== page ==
21. Liberty/Enemy of Fate, “Fringe”: “Fringe” ends its excellent 5-year run with an emotional, thrilling finale that gives us things like Fauxlivia and a gorgeous, thematically resonant final shot.

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The Top 20 Film Scenes of 2013

20 Jan

Gravity-Scene1Welcome to the third installment of my year end lists. Today, we’re taking a look at the top 20 film scenes of 2013. This list is unranked.

THE FIGHT, “BEFORE MIDNIGHT”: This is easily one of the best-acted, most devastating scenes of the year. It starts out fine, then progresses into a small argument that later becomes a full-blown, ugly verbal war. It’s not cliche at all, and it’s the pinnacle of a fantastic movie.

BELFORT VS. DENHAM, “THE WOLF OF WALL STREET”: When Jordan Belfort invites FBI Agent Patrick Denham to his yacht, what results is a lengthy verbal showdown between the two. The undertones, the veiled threats, the fake cheeriness…what a fantastic scene for DiCaprio and Chandler.

THE ENDING, “CAPTAIN PHILLIPS”: This scene, by itself, elevates this movie to a whole other level. It’s a cathartic, devastating scene that showcases Hanks at his best, and it’s not the kind of ending you’d expect from a thriller.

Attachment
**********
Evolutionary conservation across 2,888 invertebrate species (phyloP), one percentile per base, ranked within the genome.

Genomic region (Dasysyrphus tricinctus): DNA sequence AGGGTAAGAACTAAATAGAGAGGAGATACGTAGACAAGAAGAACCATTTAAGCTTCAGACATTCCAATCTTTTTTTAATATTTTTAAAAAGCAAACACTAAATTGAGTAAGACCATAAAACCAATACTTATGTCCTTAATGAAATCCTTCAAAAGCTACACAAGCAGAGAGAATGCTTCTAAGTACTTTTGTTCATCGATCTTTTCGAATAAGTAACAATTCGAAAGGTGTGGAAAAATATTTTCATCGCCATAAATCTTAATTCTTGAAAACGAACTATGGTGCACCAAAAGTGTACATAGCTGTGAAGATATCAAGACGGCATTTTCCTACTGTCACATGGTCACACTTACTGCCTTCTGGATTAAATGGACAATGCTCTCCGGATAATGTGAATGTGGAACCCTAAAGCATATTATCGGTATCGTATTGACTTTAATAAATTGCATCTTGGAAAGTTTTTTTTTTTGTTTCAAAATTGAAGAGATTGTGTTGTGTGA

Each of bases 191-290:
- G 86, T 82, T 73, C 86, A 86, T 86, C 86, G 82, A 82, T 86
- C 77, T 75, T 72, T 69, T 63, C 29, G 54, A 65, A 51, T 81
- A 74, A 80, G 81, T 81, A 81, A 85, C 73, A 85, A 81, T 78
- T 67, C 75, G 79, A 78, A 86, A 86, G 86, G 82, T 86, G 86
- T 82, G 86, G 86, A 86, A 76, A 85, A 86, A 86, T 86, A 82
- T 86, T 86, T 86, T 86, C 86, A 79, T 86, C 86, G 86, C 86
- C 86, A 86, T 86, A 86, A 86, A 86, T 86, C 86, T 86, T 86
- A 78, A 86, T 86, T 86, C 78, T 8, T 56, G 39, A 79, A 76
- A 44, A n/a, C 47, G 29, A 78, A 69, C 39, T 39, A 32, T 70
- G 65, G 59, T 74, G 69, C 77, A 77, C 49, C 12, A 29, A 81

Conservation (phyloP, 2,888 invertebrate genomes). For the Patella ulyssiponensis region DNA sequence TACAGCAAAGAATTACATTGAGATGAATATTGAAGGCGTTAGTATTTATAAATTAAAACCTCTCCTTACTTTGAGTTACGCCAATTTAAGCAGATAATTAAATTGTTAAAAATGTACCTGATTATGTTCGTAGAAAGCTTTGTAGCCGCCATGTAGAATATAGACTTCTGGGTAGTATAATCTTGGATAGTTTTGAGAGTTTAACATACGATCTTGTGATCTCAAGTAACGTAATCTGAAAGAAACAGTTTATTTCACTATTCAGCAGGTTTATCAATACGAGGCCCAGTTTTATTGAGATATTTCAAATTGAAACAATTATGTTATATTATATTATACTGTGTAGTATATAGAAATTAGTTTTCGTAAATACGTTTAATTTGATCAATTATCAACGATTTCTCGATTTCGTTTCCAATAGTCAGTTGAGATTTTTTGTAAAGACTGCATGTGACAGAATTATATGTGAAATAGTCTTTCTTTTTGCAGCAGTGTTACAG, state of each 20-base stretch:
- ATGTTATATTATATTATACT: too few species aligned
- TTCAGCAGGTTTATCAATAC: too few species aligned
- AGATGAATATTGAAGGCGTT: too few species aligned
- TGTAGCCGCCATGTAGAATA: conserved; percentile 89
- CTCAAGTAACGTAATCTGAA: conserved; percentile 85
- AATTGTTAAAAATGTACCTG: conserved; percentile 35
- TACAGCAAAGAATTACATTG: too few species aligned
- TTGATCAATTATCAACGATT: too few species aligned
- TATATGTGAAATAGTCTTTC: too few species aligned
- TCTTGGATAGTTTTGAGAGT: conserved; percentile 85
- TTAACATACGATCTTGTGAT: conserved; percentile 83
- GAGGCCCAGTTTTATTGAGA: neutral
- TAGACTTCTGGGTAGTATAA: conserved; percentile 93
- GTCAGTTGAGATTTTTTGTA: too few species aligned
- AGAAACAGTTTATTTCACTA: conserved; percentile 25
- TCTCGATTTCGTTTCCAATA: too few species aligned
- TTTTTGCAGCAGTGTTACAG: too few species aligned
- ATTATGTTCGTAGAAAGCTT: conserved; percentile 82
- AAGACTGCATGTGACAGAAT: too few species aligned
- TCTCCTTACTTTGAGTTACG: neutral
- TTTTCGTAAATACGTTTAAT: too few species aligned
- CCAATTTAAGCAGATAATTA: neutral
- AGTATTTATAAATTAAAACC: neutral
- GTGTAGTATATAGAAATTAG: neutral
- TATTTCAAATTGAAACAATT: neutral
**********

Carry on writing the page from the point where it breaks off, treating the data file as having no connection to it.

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The Top 15 Television Performances of 2013

19 Jan

breaking-bad-series-finaleHere we go with the second installment in my 2013 End of Year series; check out the “Top 20 Film Performances of 2013” here:

*Note: this list is unranked.

BRYAN CRANSTON, “BREAKING BAD”: Cranston’s final run as Walter White is as perfect as everything that came beforehand. While the first half of season 5 reflected his time on top, the second half showed us someone trying to hold onto a crumbling empire and a crumbling family, and Cranston handles this perfectly.

MICHAEL CUDLITZ, “SOUTHLAND”: In the criminally underrated TNT drama, Michael Cudlitz gives a virtuoso performance as cop John Cooper; the cast is strong, but Cudlitz is the anchor. His performance is absolutely heartbreaking, and it’s a shame we can’t see more.

HUGH DANCY, “HANNIBAL”: Dancy plays Will Graham, a gifted criminal profiler who comes across a cannibalistic psychologist in Hannibal Lecter. The relationship is a marvel to watch, and Dancy gets increasingly better as Graham’s psyche starts to shatter.